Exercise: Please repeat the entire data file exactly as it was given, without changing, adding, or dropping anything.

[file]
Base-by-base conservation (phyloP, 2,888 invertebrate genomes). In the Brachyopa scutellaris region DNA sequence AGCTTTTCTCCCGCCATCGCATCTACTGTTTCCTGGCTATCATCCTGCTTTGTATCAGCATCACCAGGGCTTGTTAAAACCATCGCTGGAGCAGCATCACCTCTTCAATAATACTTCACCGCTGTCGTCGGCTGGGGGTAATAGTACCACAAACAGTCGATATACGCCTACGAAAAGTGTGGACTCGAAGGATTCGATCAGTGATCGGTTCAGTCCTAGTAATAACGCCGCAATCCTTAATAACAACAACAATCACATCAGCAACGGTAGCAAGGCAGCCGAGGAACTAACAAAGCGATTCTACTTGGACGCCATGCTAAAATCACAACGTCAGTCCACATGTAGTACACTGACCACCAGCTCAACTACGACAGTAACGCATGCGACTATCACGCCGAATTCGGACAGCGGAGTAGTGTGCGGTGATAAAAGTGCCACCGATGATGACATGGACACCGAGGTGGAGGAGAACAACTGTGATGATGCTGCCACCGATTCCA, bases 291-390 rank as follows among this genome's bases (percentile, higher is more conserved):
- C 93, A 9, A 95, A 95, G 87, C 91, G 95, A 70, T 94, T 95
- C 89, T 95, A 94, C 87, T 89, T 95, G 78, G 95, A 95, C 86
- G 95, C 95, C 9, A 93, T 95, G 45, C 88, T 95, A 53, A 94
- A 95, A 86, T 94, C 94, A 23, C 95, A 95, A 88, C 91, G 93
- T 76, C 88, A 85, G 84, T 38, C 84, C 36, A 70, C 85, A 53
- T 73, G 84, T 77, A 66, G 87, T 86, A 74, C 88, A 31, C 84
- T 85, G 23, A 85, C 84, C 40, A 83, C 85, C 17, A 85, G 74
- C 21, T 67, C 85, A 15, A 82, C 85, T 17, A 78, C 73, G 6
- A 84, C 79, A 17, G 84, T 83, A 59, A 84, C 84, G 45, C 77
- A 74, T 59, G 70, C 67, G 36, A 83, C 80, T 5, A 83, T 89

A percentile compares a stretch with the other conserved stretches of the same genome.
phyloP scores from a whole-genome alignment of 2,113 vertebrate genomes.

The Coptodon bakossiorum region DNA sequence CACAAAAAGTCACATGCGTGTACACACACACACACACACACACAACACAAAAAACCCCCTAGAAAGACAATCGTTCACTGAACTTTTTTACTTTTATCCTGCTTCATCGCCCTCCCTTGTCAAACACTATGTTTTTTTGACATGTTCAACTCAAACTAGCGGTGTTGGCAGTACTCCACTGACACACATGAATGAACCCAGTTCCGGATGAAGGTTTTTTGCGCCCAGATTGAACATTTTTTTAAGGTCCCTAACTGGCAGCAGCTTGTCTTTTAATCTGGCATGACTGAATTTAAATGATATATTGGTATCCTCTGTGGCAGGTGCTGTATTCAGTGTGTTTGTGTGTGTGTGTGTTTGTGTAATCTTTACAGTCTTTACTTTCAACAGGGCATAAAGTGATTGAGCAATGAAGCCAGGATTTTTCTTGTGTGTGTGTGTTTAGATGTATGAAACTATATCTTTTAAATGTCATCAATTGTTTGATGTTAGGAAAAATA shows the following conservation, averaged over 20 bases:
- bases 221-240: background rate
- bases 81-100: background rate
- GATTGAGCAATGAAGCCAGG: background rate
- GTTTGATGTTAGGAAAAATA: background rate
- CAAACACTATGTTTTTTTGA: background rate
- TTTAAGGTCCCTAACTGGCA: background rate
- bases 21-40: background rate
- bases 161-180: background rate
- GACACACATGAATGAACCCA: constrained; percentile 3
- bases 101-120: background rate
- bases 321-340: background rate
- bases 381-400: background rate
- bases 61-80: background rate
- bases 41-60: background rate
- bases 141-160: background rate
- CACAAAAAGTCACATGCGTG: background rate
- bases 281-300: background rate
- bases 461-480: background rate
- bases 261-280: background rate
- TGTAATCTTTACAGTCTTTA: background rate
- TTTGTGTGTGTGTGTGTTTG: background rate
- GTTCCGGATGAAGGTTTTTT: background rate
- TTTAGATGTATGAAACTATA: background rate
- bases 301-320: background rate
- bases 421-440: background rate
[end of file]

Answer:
Base-by-base conservation (phyloP, 2,888 invertebrate genomes). In the Brachyopa scutellaris region DNA sequence AGCTTTTCTCCCGCCATCGCATCTACTGTTTCCTGGCTATCATCCTGCTTTGTATCAGCATCACCAGGGCTTGTTAAAACCATCGCTGGAGCAGCATCACCTCTTCAATAATACTTCACCGCTGTCGTCGGCTGGGGGTAATAGTACCACAAACAGTCGATATACGCCTACGAAAAGTGTGGACTCGAAGGATTCGATCAGTGATCGGTTCAGTCCTAGTAATAACGCCGCAATCCTTAATAACAACAACAATCACATCAGCAACGGTAGCAAGGCAGCCGAGGAACTAACAAAGCGATTCTACTTGGACGCCATGCTAAAATCACAACGTCAGTCCACATGTAGTACACTGACCACCAGCTCAACTACGACAGTAACGCATGCGACTATCACGCCGAATTCGGACAGCGGAGTAGTGTGCGGTGATAAAAGTGCCACCGATGATGACATGGACACCGAGGTGGAGGAGAACAACTGTGATGATGCTGCCACCGATTCCA, bases 291-390 rank as follows among this genome's bases (percentile, higher is more conserved):
- C 93, A 9, A 95, A 95, G 87, C 91, G 95, A 70, T 94, T 95
- C 89, T 95, A 94, C 87, T 89, T 95, G 78, G 95, A 95, C 86
- G 95, C 95, C 9, A 93, T 95, G 45, C 88, T 95, A 53, A 94
- A 95, A 86, T 94, C 94, A 23, C 95, A 95, A 88, C 91, G 93
- T 76, C 88, A 85, G 84, T 38, C 84, C 36, A 70, C 85, A 53
- T 73, G 84, T 77, A 66, G 87, T 86, A 74, C 88, A 31, C 84
- T 85, G 23, A 85, C 84, C 40, A 83, C 85, C 17, A 85, G 74
- C 21, T 67, C 85, A 15, A 82, C 85, T 17, A 78, C 73, G 6
- A 84, C 79, A 17, G 84, T 83, A 59, A 84, C 84, G 45, C 77
- A 74, T 59, G 70, C 67, G 36, A 83, C 80, T 5, A 83, T 89

A percentile compares a stretch with the other conserved stretches of the same genome.
phyloP scores from a whole-genome alignment of 2,113 vertebrate genomes.

The Coptodon bakossiorum region DNA sequence CACAAAAAGTCACATGCGTGTACACACACACACACACACACACAACACAAAAAACCCCCTAGAAAGACAATCGTTCACTGAACTTTTTTACTTTTATCCTGCTTCATCGCCCTCCCTTGTCAAACACTATGTTTTTTTGACATGTTCAACTCAAACTAGCGGTGTTGGCAGTACTCCACTGACACACATGAATGAACCCAGTTCCGGATGAAGGTTTTTTGCGCCCAGATTGAACATTTTTTTAAGGTCCCTAACTGGCAGCAGCTTGTCTTTTAATCTGGCATGACTGAATTTAAATGATATATTGGTATCCTCTGTGGCAGGTGCTGTATTCAGTGTGTTTGTGTGTGTGTGTGTTTGTGTAATCTTTACAGTCTTTACTTTCAACAGGGCATAAAGTGATTGAGCAATGAAGCCAGGATTTTTCTTGTGTGTGTGTGTTTAGATGTATGAAACTATATCTTTTAAATGTCATCAATTGTTTGATGTTAGGAAAAATA shows the following conservation, averaged over 20 bases:
- bases 221-240: background rate
- bases 81-100: background rate
- GATTGAGCAATGAAGCCAGG: background rate
- GTTTGATGTTAGGAAAAATA: background rate
- CAAACACTATGTTTTTTTGA: background rate
- TTTAAGGTCCCTAACTGGCA: background rate
- bases 21-40: background rate
- bases 161-180: background rate
- GACACACATGAATGAACCCA: constrained; percentile 3
- bases 101-120: background rate
- bases 321-340: background rate
- bases 381-400: background rate
- bases 61-80: background rate
- bases 41-60: background rate
- bases 141-160: background rate
- CACAAAAAGTCACATGCGTG: background rate
- bases 281-300: background rate
- bases 461-480: background rate
- bases 261-280: background rate
- TGTAATCTTTACAGTCTTTA: background rate
- TTTGTGTGTGTGTGTGTTTG: background rate
- GTTCCGGATGAAGGTTTTTT: background rate
- TTTAGATGTATGAAACTATA: background rate
- bases 301-320: background rate
- bases 421-440: background rate